In most cases the ranking of a CRO in one pyramid is mirrored by a similar ranking in the other. Asymmetric combinations are possible, however: For example, application providers that offer their systems on a global scale.

Our search had originally started with more than 1000 CROs. Applying the filters of scope and geography in most cases brings down the number of potential CROs to something in the area of 100. We need to filter more finely.

Skills and capacity

Still within acapability' we look now for the skills offered and in which capacity. Here the difficulties begin. Having an office somewhere does not necessarily mean the CRO can carry out the required services from that office. Skilled staff may be located in one continent while required in another. Likewise, staff may be perfectly skilled on the whole, but are they available when the project is to start?

Third-party directories fail to provide information in this respect; they can only display static information. Hence they will fail in providing further help. What is required is a dynamic information medium.

It is also important to know in which countries and regions the CRO has already conducted business and when, and also what type of business this was. Just because a directory may list countries in relation to a given CRO, does that mean the CRO has carried out a service in those countries relevant to my project? Again, most directories will not be detailed enough to answer these questions.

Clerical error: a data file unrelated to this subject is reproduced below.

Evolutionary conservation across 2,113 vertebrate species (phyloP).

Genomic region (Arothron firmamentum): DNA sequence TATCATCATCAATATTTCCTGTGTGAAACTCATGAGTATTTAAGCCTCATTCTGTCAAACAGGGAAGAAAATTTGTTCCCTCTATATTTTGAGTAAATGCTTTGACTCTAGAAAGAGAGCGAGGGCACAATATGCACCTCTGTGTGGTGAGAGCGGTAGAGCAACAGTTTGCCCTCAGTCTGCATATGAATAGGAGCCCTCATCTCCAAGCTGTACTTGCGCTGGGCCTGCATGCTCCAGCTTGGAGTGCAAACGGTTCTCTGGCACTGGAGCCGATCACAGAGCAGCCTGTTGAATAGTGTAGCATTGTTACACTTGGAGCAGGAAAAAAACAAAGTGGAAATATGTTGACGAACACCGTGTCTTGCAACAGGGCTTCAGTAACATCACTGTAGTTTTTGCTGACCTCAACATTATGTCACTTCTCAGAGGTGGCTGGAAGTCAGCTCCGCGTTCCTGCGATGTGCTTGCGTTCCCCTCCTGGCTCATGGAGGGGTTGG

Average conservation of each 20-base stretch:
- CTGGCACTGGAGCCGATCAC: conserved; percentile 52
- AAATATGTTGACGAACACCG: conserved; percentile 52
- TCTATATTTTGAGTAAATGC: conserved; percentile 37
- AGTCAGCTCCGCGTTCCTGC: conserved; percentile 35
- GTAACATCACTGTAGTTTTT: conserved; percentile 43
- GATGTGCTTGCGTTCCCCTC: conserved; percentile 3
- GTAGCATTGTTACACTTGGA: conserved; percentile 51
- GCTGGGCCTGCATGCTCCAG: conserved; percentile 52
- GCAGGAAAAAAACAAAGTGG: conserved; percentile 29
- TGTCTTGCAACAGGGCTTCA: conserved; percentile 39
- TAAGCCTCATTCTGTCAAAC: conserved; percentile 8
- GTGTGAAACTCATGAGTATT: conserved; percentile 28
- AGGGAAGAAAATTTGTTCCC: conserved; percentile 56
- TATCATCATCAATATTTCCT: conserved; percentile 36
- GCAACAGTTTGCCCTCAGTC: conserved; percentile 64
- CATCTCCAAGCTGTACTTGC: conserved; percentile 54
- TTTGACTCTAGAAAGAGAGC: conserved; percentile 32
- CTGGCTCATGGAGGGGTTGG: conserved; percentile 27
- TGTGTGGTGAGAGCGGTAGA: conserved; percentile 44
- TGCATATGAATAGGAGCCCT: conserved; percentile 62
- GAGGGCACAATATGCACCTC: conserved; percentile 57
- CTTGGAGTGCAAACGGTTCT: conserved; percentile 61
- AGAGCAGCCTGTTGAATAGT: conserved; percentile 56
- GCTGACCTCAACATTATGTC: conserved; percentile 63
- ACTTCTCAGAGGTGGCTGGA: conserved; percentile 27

Similarly, directories may provide lists of therapeutic fields in which the CRO has worked previously, but in reality, these lists often reflect the staff's cumulative therapeutic experience, which often had been acquired off-CRO. How long ago was that? And are those personnel still with the CRO? If so, will they be available for my project?

Furthermore, directories are expensive and give snapshots; often they are outdated when used. Directories that take the price charged for a service as a lead criterion are of limited use either, since aprice' may be inversely related to cost: cost is price plus transaction expenditure, and only acost' that includes all transaction expenditure is a relevant criterion.

Information on the web